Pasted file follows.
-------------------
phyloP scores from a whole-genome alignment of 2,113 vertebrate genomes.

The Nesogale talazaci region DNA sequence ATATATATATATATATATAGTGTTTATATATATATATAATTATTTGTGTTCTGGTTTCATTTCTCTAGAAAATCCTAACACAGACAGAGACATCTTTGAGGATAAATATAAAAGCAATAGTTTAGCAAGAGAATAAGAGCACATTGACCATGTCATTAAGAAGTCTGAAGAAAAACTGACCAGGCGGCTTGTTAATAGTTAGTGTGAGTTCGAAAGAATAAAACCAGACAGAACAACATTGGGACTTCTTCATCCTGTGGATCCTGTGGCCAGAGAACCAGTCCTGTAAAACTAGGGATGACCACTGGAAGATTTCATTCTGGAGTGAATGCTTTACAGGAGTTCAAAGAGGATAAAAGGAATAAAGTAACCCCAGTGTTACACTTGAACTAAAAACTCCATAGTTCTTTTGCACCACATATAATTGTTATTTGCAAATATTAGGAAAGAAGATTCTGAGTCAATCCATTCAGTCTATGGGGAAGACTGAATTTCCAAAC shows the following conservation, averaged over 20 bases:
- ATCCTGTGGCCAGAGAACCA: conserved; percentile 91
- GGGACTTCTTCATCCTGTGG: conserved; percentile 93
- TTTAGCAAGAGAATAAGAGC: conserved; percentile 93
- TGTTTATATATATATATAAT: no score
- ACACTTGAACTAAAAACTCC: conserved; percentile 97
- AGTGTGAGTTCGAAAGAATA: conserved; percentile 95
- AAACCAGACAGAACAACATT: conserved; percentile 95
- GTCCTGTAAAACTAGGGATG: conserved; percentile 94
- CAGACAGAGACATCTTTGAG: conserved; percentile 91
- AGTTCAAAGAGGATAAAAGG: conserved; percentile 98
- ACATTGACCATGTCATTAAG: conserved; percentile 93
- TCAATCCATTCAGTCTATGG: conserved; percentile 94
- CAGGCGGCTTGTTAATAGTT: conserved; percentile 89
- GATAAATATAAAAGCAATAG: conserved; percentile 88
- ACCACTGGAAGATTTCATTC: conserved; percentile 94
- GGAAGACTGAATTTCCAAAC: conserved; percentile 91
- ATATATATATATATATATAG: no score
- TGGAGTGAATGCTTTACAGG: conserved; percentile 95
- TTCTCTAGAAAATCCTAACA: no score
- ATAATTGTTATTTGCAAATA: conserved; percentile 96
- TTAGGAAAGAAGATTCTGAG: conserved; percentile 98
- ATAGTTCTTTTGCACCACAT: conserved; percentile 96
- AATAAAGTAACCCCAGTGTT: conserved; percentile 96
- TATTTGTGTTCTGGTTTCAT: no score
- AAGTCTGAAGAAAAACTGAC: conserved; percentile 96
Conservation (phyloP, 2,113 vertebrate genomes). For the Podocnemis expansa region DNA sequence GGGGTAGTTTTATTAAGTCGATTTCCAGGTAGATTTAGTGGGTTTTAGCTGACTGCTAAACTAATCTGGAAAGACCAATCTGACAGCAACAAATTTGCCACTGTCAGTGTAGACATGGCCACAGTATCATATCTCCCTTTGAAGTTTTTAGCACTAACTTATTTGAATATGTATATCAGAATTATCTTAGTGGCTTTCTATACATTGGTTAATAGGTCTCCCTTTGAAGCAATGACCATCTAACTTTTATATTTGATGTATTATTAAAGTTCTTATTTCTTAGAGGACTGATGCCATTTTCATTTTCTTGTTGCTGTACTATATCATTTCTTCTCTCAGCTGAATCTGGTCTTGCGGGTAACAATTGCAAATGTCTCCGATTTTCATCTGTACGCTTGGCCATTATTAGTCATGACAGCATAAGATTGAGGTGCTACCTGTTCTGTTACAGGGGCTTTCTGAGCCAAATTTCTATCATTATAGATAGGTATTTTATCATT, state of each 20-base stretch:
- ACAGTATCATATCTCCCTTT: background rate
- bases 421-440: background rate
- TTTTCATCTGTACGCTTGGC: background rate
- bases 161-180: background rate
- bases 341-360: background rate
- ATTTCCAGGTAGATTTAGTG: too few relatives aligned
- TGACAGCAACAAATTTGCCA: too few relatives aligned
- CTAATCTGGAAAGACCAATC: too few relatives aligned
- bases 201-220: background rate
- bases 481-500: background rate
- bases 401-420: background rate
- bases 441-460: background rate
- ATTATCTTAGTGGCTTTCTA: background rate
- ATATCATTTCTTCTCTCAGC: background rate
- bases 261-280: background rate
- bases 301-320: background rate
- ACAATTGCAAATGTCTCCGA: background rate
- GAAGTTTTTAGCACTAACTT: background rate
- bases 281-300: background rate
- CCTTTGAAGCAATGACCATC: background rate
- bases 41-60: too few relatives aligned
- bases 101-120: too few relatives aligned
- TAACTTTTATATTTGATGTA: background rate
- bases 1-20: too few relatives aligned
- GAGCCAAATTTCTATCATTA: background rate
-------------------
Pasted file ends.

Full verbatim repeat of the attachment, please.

phyloP scores from a whole-genome alignment of 2,113 vertebrate genomes.

The Nesogale talazaci region DNA sequence ATATATATATATATATATAGTGTTTATATATATATATAATTATTTGTGTTCTGGTTTCATTTCTCTAGAAAATCCTAACACAGACAGAGACATCTTTGAGGATAAATATAAAAGCAATAGTTTAGCAAGAGAATAAGAGCACATTGACCATGTCATTAAGAAGTCTGAAGAAAAACTGACCAGGCGGCTTGTTAATAGTTAGTGTGAGTTCGAAAGAATAAAACCAGACAGAACAACATTGGGACTTCTTCATCCTGTGGATCCTGTGGCCAGAGAACCAGTCCTGTAAAACTAGGGATGACCACTGGAAGATTTCATTCTGGAGTGAATGCTTTACAGGAGTTCAAAGAGGATAAAAGGAATAAAGTAACCCCAGTGTTACACTTGAACTAAAAACTCCATAGTTCTTTTGCACCACATATAATTGTTATTTGCAAATATTAGGAAAGAAGATTCTGAGTCAATCCATTCAGTCTATGGGGAAGACTGAATTTCCAAAC shows the following conservation, averaged over 20 bases:
- ATCCTGTGGCCAGAGAACCA: conserved; percentile 91
- GGGACTTCTTCATCCTGTGG: conserved; percentile 93
- TTTAGCAAGAGAATAAGAGC: conserved; percentile 93
- TGTTTATATATATATATAAT: no score
- ACACTTGAACTAAAAACTCC: conserved; percentile 97
- AGTGTGAGTTCGAAAGAATA: conserved; percentile 95
- AAACCAGACAGAACAACATT: conserved; percentile 95
- GTCCTGTAAAACTAGGGATG: conserved; percentile 94
- CAGACAGAGACATCTTTGAG: conserved; percentile 91
- AGTTCAAAGAGGATAAAAGG: conserved; percentile 98
- ACATTGACCATGTCATTAAG: conserved; percentile 93
- TCAATCCATTCAGTCTATGG: conserved; percentile 94
- CAGGCGGCTTGTTAATAGTT: conserved; percentile 89
- GATAAATATAAAAGCAATAG: conserved; percentile 88
- ACCACTGGAAGATTTCATTC: conserved; percentile 94
- GGAAGACTGAATTTCCAAAC: conserved; percentile 91
- ATATATATATATATATATAG: no score
- TGGAGTGAATGCTTTACAGG: conserved; percentile 95
- TTCTCTAGAAAATCCTAACA: no score
- ATAATTGTTATTTGCAAATA: conserved; percentile 96
- TTAGGAAAGAAGATTCTGAG: conserved; percentile 98
- ATAGTTCTTTTGCACCACAT: conserved; percentile 96
- AATAAAGTAACCCCAGTGTT: conserved; percentile 96
- TATTTGTGTTCTGGTTTCAT: no score
- AAGTCTGAAGAAAAACTGAC: conserved; percentile 96
Conservation (phyloP, 2,113 vertebrate genomes). For the Podocnemis expansa region DNA sequence GGGGTAGTTTTATTAAGTCGATTTCCAGGTAGATTTAGTGGGTTTTAGCTGACTGCTAAACTAATCTGGAAAGACCAATCTGACAGCAACAAATTTGCCACTGTCAGTGTAGACATGGCCACAGTATCATATCTCCCTTTGAAGTTTTTAGCACTAACTTATTTGAATATGTATATCAGAATTATCTTAGTGGCTTTCTATACATTGGTTAATAGGTCTCCCTTTGAAGCAATGACCATCTAACTTTTATATTTGATGTATTATTAAAGTTCTTATTTCTTAGAGGACTGATGCCATTTTCATTTTCTTGTTGCTGTACTATATCATTTCTTCTCTCAGCTGAATCTGGTCTTGCGGGTAACAATTGCAAATGTCTCCGATTTTCATCTGTACGCTTGGCCATTATTAGTCATGACAGCATAAGATTGAGGTGCTACCTGTTCTGTTACAGGGGCTTTCTGAGCCAAATTTCTATCATTATAGATAGGTATTTTATCATT, state of each 20-base stretch:
- ACAGTATCATATCTCCCTTT: background rate
- bases 421-440: background rate
- TTTTCATCTGTACGCTTGGC: background rate
- bases 161-180: background rate
- bases 341-360: background rate
- ATTTCCAGGTAGATTTAGTG: too few relatives aligned
- TGACAGCAACAAATTTGCCA: too few relatives aligned
- CTAATCTGGAAAGACCAATC: too few relatives aligned
- bases 201-220: background rate
- bases 481-500: background rate
- bases 401-420: background rate
- bases 441-460: background rate
- ATTATCTTAGTGGCTTTCTA: background rate
- ATATCATTTCTTCTCTCAGC: background rate
- bases 261-280: background rate
- bases 301-320: background rate
- ACAATTGCAAATGTCTCCGA: background rate
- GAAGTTTTTAGCACTAACTT: background rate
- bases 281-300: background rate
- CCTTTGAAGCAATGACCATC: background rate
- bases 41-60: too few relatives aligned
- bases 101-120: too few relatives aligned
- TAACTTTTATATTTGATGTA: background rate
- bases 1-20: too few relatives aligned
- GAGCCAAATTTCTATCATTA: background rate